Animatronics blurs the line between reality and illusion.
The signature black and white figure slips by the underwater viewing window with a graceful, almost hypnotic rhythm. All eyes rivet on the 16-ft-long Orca as it surfaces for an explosive breath.
Killer whale shows never fail to impress audiences, but the whale in this case isn't real or in the water. Rather, it is a convincing illusion made possible by Hollywood-style "smoke and mirrors" and some clever engineering from Mannetron Inc., Battle Creek, Mich. Mannetron's animatronic Orca is so lifelike that leading Japanese whale authorities signed off on its authenticity, a prerequisite for delivery to the Nogoya Port Public Aquarium in Japan.
Getting to the signoff, however, took nearly two years. The first step: compress the results of millions of years of whale evolution into images lasting mere seconds. For help, Mannetron tapped renowned whale expert Frank E. Fish of Westchester University in Pennsylvania.
Caught on video
Professor Fish's video footage of a killer whale swimming in a glass-windowed pool shows both the nature and extent of the motions. Mannetron engineer Peter Jungen selected ten separate sequences from the video. These were digitized at a 30-frame/sec rate with a 320 240 resolution. Each sequence was stored as a separate AVI file then processed with a program called AVI Constructor which turned each sequence into a bitmap file representing individual frames.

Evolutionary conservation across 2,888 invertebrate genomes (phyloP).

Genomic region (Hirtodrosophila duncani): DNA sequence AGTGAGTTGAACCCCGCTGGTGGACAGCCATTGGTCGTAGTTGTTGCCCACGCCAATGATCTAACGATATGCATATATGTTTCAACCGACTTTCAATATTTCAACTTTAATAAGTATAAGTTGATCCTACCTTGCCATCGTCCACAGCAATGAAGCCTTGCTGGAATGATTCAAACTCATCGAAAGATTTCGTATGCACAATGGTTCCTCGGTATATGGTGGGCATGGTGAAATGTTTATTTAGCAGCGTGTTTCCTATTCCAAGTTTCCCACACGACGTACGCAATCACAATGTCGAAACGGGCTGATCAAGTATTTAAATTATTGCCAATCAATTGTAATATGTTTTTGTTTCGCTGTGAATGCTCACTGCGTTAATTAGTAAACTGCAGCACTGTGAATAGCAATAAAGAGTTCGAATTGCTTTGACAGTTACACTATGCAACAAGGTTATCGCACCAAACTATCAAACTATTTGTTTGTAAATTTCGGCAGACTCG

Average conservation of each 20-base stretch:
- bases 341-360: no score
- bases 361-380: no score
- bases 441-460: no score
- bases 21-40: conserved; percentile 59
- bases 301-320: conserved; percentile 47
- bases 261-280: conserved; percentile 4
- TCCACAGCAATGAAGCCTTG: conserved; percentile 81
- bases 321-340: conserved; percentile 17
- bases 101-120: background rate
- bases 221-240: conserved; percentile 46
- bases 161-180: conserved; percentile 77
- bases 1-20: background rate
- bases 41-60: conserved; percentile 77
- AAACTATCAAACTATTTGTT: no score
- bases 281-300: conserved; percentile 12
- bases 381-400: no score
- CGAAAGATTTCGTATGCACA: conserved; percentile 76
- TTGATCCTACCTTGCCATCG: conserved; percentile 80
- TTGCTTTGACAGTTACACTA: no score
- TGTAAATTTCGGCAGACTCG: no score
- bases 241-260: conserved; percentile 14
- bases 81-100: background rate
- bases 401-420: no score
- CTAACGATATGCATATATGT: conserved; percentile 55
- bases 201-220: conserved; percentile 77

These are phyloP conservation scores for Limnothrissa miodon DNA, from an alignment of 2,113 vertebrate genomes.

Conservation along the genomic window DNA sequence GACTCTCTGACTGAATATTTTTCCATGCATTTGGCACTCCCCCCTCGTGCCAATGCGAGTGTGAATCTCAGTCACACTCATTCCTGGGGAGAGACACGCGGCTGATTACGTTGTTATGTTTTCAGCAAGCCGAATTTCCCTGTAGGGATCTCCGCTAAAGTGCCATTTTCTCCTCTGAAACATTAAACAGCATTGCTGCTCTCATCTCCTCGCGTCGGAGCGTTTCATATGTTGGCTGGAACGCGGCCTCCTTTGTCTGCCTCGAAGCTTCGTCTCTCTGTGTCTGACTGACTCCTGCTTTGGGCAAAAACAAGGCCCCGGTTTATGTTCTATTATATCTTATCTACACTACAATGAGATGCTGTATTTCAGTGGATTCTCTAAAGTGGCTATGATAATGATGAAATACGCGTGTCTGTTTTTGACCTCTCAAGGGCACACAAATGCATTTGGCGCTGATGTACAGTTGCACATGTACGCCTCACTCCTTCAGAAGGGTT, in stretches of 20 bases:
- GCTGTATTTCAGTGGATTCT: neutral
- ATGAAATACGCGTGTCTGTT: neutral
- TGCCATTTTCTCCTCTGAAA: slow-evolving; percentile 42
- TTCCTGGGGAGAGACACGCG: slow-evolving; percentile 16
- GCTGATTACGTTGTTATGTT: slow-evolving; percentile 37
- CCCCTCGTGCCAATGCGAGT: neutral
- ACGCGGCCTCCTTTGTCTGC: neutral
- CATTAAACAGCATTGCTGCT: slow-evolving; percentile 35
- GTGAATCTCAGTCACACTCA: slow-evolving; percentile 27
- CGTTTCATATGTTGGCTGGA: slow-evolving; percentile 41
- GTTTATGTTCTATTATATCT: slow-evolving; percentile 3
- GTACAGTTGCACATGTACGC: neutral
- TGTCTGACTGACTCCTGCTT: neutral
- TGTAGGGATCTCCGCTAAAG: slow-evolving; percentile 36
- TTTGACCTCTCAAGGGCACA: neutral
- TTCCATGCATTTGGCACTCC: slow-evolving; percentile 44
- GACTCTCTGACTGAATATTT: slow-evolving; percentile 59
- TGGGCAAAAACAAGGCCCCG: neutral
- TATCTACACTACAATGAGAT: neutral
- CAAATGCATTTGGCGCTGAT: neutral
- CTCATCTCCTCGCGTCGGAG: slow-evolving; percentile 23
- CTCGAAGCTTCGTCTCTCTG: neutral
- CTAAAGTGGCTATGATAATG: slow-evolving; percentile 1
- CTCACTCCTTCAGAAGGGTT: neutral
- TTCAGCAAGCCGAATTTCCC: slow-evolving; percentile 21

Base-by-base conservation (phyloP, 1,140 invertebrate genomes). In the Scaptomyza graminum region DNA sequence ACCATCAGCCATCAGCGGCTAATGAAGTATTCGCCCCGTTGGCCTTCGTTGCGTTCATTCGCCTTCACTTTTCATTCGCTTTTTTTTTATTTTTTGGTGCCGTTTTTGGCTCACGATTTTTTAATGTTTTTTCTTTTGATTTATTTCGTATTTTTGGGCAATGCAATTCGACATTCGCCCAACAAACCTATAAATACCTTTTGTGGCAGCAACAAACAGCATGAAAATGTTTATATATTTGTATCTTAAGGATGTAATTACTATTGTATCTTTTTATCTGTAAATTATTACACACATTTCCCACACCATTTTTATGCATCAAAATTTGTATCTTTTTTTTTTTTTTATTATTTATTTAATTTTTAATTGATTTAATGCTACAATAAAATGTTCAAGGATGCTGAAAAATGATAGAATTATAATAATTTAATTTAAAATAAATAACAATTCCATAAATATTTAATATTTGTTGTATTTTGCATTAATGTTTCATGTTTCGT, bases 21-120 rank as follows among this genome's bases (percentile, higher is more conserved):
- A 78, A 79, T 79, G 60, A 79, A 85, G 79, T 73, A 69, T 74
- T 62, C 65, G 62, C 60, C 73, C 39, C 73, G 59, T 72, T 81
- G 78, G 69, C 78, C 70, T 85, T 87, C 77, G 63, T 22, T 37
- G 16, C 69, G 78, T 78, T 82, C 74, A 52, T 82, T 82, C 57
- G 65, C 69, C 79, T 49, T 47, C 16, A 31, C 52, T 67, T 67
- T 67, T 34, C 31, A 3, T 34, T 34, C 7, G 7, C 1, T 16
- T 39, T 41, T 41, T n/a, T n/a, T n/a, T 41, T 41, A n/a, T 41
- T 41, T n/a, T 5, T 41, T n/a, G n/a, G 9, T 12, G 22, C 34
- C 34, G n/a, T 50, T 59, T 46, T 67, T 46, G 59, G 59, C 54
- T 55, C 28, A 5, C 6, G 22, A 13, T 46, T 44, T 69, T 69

To better track whale motion, Jungen wrote a program in Visual Basic that crops out a segment of each frame and produces a new bitmap set. These were reassembled into a video in which the whale stands still and the water moves over it. A particular point in the frame sequence served as a start of a continuous loop. Several reference points and shapes added to each frame (with Adobe Photoshop) produced a clearer picture of the swimming motion. Finally, the frames were assembled into an AVI file.
The digitally reworked video reveals that a killer whale swims by moving its tail, fluke, neck, head, and body center. The whole body pivots about a point more or less at the center. "All five motions work together to produce a graceful, flowing, wavelike progression," explains Jungen. This agrees with Dr. Fish's formulas that model killer-whale swimming as a series of sine waves. In reality, swimming whales also move up and down slightly. But lack of this motion, it was determined, would not detract from the illusion so it was left out.
Jungen then extracted three of the Photoshop frames showing key positions of each motion. These provided overall measurements and formed the basis for a generalized mechanism: The tail section consists of six linked segments. The fluke moves independently with a three-segment mechanism. A three-segment neck lets the head move up and down, and a rigid center spine pivots though a hinge point.
A graphics program let Jungen superimpose a CAD model (DXF file) of the mechanism onto the three video reference frames. Fitting the mechanism to the frames provided a range of motion expressed as angles relative to the spine segments: tail 173 to 183° , fluke 170 to 190°, neck 175 to 182°, tail 185 to 195°, and an overall body motion of about 6° total range.